No sooner was Mason’s partner, Ambrose, caught, than he confessed, and allowed the authorities to pursue her. Some kind of solidarity. Contrast that with perpetrators of political violence, or even just political prisoners elsewhere in the world. That such a lack of honour exists between these arsonists surely indicates the hollowness of their cause. Ambrose acts in his self interest, to reduce his sentence, and Mason appeals that the sentence was too harsh. Clearly, neither of them really have the courage of their convictions that political prisoners in the past have possessed. They don’t bravely face their sentences. They apologise, and ask to be treated nicely.

Such a lack of conviction surely emphasises the nihilism of deep ecologists. Behind bars, such nihilism loses all its potency. Apart from those hurt by their actions, few on the outside will remember them. There are no movements on the outside, waiting for their return, to rejoin the struggle for liberation. Mason and her ilk have not campaigned for liberation. The conflagrations they caused were nothing more than the selfish acts of people lost in the world, who have comprehensively failed to touch other people with their message, and to establish a movement. This is the philosophy that the Guardian believes muddies the distinction between an ‘activist’ and a ‘terrorist’.

Perhaps Mason is neither an activist or a terrorist. She is like any other sad criminal, whose confusion about the world is expressed as a desire to destroy it. Like Raymond Lee Oyler, her acts are hard to explain. It is bizarre then, that the Guardian thinks that it’s the harsh sentence that needs explaining.

To those in Mason’s home city of Detroit who know her, her elevation to the ranks of America’s most dangerous criminals came as a shock. A fixture in activist circles, she was bright and charming, but unfocused – a woman who had an advanced degree in chemistry but lived near the poverty line.

The Guardian’s reporting on this issue is, as ever, informed not by an understanding of why it is wrong to set fire to things to get your message heard, nor by coherent ideas about jurisprudence… It’s not ‘fair’, because Mason was ‘nice’. It is informed by the same nihilistic and disorientated philosophy that afflicts Ambrose and Mason.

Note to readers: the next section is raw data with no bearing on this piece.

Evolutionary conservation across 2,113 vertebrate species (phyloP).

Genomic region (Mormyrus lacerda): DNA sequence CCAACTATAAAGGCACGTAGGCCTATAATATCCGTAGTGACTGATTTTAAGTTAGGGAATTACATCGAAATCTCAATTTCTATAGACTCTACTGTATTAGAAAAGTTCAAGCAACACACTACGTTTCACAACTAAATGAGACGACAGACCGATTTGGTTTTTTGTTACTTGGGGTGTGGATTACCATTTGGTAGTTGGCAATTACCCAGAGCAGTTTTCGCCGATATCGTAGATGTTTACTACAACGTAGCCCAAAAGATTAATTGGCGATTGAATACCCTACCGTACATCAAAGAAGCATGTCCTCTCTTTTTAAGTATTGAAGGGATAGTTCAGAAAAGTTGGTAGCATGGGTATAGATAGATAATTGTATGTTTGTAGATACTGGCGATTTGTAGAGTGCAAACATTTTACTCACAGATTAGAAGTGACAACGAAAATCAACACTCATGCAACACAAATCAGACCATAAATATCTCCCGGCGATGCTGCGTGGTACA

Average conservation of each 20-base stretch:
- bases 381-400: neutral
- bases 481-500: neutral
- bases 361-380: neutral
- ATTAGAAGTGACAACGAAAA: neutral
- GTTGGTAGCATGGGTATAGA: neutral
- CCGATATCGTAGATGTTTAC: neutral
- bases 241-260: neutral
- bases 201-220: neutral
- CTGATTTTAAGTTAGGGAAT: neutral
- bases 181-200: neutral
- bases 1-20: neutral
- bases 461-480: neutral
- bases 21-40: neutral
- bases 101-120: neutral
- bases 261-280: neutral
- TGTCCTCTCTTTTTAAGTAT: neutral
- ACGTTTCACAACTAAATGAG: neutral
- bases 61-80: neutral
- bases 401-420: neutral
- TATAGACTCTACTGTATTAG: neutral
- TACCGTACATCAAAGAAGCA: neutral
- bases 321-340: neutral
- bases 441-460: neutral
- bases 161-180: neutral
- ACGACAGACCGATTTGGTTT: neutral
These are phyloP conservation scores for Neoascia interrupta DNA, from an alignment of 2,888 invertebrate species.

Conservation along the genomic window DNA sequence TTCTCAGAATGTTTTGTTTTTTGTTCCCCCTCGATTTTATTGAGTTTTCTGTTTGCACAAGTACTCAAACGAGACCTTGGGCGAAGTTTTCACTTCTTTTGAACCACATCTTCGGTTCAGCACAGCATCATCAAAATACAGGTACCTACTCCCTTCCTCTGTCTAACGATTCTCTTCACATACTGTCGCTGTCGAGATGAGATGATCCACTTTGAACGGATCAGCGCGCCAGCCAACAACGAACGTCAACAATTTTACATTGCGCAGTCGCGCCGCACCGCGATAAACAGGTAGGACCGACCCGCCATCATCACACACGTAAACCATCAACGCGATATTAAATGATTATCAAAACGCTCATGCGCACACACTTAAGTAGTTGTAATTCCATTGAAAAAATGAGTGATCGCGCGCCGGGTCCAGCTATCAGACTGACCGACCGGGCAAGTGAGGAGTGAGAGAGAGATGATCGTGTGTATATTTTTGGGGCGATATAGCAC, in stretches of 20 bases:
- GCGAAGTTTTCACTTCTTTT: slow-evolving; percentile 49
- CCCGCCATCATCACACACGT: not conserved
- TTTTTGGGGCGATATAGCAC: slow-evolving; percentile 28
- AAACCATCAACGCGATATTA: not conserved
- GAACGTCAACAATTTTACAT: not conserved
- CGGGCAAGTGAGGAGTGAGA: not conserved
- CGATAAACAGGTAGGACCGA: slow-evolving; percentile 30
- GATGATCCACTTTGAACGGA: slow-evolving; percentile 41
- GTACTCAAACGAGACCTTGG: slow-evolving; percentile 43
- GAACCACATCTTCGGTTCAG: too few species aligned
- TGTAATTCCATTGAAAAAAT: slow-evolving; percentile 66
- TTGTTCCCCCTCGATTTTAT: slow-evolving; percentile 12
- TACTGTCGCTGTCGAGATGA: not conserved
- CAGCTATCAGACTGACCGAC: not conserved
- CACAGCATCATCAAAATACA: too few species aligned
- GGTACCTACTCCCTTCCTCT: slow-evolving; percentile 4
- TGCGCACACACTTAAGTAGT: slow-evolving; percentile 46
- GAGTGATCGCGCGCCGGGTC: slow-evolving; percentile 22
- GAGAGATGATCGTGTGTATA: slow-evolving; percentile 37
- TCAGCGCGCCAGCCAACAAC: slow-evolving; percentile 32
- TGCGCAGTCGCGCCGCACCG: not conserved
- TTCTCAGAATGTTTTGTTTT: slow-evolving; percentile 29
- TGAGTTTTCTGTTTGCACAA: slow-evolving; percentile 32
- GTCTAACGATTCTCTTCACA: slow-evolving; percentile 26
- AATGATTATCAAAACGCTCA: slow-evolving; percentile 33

We have argued previously that environmentalism is an ideology. Indeed it is, in the sense that it wants to reorganise the world around its principles, by force and coercion if necessary. But those principles are confused and arbitrary because at its heart, there exists a void.

CR commenter Robert Wood commented on our recent post about James Hansen’s understanding of ‘democracy’ that Hansen ‘thinks he is one of Plato’s philosopher kings’. But the strangest thing about Hansen’s rise is that he has been crowned by nihilists. The argument for the philosopher king is being made by ignorant philistines. It is their own empty outlook they are evincing, not their commitment to a particular philosophy, or even the supremacy of the philosophical method. They want to be told what to do, how the world should be organised, and what ‘science’ says is right. This is because they cannot work it out for themselves. Environmentalism, whether it is setting fire to laboratories (so much for science then) or campaigning for laws to restrict human freedom, is a desperate search for meaning, in the same way that setting fire to things is a desperate attempt to assert control over a confusing world.

So environmentalism, in both its extreme expression of igniting fires, and it’s more mundane expression of elevating climate scientists to moral and political heroes and saviours, and its downright banal defence of criminal insanity in the press, shares just one thing: nothing.

Bishop of Stafford Sillier Than Chief Scientific Advisor?

Given that climate sceptics are as bad as the tobacco lobby and holocaust deniers, and that climate change is worse than international terrorism, which is worse than obesity, which is worse than climate change, and that the church is as desperate to connect with the masses as are all the other bad politicians out there, this was kind of inevitable: